Southport Pier will undergo a transformation to improve the historic landmark with redundant tram tracks removed and timber decking replaced with new hardwood boards.
In May, Stand Up For Southport revealed how the entire decking along the pier must be replaced due to rotting from within, with the work carried out in phases.
Sefton Council has now also revealed that the tram tracks on the structure are corroding.
The historic Grade II Listed Victorian era structure, which first opened in August 1860, is the oldest iron pier in the country. It is one of the five remaining seaside piers in Lancashire, alongside St Annes on Sea Pier, Blackpool North, Blackpool Central and Blackpool South.
The council said the entire pier surface “has now reached the end of its life”.
Its length of 1,108m (3,635 ft) makes it the second-longest in Great Britain, after Southend Pier.
Sefton Council has already approved £206,053 of spending so the vital ‘Southport Pier Decking Project’ repair works can be undertaken.
The council’s Executive Director of Corporate Resources and Customer Services Stephan Van Arendsen warned in May: “The Pier decking needs to be replaced in its entirety due to its current condition.
“The decking is rotting from within meaning it is only detected when a timber piece snaps.”
A planning application has now been submitted asking for Listed Building Consent for the work to be done, with a Design and Heritage Statement for the work prepared by Alan Lake from Sefton Council’s Architectural Projects and Design Team.
In the report, he said: “Sefton Council intends to replace the whole of the Pier deck timber surface which has now reached the end of its life.
“Since its 1999-2000 restoration, Southport Pier has remained a busy and popular attraction.
“Sefton Council has recently completed a programme of repairs and repainting of the cast iron and steel supporting structure and built two new refreshment kiosks.
“There were also plans approved for two new staircases linking the pier deck to the beach, but these have not yet been constructed.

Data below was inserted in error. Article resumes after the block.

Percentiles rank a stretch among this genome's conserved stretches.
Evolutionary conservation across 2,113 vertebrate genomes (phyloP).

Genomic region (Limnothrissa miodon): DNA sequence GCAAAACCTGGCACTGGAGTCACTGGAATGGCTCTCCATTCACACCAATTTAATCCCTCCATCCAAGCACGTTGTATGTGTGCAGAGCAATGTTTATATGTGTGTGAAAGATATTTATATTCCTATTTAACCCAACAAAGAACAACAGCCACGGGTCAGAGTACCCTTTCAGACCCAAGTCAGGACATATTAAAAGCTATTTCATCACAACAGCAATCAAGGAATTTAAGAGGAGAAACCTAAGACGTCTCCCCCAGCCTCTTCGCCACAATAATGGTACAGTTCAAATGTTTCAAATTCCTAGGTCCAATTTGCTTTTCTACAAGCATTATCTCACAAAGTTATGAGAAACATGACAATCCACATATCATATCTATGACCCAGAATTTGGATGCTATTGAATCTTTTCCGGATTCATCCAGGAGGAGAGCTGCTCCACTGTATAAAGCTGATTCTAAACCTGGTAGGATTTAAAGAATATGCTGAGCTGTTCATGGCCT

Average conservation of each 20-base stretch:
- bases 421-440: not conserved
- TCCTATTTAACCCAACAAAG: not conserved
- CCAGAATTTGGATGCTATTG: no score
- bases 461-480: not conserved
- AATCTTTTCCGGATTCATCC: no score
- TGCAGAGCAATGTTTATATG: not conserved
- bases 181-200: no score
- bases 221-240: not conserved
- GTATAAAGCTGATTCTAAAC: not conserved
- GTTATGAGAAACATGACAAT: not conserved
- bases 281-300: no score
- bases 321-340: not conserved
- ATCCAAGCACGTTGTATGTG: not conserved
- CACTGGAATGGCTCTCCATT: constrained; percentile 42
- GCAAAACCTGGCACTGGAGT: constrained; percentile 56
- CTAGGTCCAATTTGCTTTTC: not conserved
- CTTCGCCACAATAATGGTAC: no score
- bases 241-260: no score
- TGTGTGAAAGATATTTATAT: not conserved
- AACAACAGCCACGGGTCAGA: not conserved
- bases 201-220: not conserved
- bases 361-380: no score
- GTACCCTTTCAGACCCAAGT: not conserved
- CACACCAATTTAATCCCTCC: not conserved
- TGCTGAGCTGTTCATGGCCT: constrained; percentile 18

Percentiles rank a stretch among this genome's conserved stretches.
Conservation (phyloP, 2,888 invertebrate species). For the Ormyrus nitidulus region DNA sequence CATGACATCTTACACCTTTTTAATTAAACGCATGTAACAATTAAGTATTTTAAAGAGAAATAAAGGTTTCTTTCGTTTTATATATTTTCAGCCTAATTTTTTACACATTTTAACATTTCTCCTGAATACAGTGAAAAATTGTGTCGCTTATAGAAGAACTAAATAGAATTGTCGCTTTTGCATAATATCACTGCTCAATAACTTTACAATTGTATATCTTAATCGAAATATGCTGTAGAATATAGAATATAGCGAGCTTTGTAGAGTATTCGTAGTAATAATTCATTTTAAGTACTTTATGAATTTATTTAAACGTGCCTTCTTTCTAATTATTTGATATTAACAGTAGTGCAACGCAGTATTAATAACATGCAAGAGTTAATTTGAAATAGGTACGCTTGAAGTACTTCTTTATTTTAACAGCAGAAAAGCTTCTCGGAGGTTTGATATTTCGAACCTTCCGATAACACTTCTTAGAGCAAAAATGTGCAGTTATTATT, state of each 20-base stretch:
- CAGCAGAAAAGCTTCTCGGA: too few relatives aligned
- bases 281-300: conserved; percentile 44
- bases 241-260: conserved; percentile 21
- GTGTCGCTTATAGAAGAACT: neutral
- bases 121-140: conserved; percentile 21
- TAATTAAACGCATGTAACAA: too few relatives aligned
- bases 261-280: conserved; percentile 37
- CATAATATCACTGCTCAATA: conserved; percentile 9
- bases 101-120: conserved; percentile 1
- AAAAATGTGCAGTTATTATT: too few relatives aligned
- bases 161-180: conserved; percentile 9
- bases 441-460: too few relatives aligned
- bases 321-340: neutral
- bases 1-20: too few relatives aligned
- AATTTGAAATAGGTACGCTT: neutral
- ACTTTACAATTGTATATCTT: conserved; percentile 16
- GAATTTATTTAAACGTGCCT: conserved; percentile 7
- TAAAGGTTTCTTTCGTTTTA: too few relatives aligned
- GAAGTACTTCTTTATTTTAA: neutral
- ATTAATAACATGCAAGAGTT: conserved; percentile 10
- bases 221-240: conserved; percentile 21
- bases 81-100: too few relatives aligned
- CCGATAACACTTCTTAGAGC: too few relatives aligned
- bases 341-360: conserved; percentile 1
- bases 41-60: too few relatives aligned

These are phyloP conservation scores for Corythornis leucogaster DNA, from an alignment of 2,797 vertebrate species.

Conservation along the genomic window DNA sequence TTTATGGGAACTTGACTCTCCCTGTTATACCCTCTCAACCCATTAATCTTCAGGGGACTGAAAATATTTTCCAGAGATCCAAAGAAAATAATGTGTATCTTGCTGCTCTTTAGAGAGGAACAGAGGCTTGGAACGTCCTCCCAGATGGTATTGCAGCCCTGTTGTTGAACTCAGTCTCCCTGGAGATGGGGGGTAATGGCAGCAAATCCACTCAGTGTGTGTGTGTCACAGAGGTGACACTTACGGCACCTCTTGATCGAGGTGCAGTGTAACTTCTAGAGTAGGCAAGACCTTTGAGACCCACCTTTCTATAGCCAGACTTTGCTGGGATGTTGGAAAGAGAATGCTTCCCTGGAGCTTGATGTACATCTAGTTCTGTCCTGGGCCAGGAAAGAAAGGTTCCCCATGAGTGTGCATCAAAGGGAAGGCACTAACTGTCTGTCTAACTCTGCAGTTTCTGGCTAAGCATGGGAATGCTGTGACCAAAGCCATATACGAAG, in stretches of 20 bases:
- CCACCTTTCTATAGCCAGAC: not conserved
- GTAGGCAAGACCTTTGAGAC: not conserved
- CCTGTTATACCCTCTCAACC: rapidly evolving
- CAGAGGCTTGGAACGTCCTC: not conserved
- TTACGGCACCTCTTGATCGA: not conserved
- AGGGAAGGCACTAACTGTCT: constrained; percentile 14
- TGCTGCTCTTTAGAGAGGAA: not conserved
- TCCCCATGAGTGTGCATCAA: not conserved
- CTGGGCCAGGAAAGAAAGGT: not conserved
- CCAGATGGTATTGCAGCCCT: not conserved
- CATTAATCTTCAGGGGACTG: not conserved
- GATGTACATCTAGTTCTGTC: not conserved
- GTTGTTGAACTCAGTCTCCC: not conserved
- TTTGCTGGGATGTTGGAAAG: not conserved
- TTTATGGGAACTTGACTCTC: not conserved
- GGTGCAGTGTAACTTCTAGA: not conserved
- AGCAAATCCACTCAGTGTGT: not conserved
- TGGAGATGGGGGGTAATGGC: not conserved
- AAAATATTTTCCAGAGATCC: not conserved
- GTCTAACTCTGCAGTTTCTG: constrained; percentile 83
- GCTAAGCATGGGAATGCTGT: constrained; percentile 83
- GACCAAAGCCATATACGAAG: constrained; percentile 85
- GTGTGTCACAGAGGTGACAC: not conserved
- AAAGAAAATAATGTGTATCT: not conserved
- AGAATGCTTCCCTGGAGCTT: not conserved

“The current timber decking was installed during the 1999-2000 refurbishment works, but is now at the end of its natural life (20 years) and requires full replacement.
“The rail-bound tram was decommissioned in June 2015 and replaced with the current ‘road train’ vehicles which are very popular with visitors and more flexible to operate.
“The tram tracks that were installed as part of the 1999-2000 refurbishment are now no longer required and are corroding.”
The pier is 1,108 metres long and is built over land for roughly 50% of its length and over the beach and sea for the remainder.
The council is looking to replace the current timbers with 4’’ wide and 1’’ thick hardwood boards as these will be “more durable” and should last up to 30 years.
The existing tram tracks will be removed while the work is carried out.
Alan Lake said: “As the new boards are thicker than the existing boards and the tram track level is fixed and cannot be lifted, this will present an unacceptable tripping hazard.
“The tram tracks are not required by the current road train.”
Alan Lake revealed that Southport Pier has a “high historic significance”.
He said: “The Grade II Listed structure is the earliest surviving iron pleasure pier in the country, the second longest in the country, and one of the five remaining piers in Lancashire.
“The pier is a crucial reminder of Southport’s early and rapid development as a premier coastal resort.
“Southport Pier has been constantly developed over the past 150 years, but some changes have damaged the historic fabric and removed traditional features, but the overall character of the pier remains pretty much as when it first opened.”
The construction works have been planned so that they can take place from the pier deck and will not require any workmen or heavy machinery to be permanently stationed on the beach.
Safety netting will be installed under the pier deck to prevent falling debris and there will not be a need for scaffolding on the beach.
The hardwood decking boards will come from sustainably sourced plantations in Africa.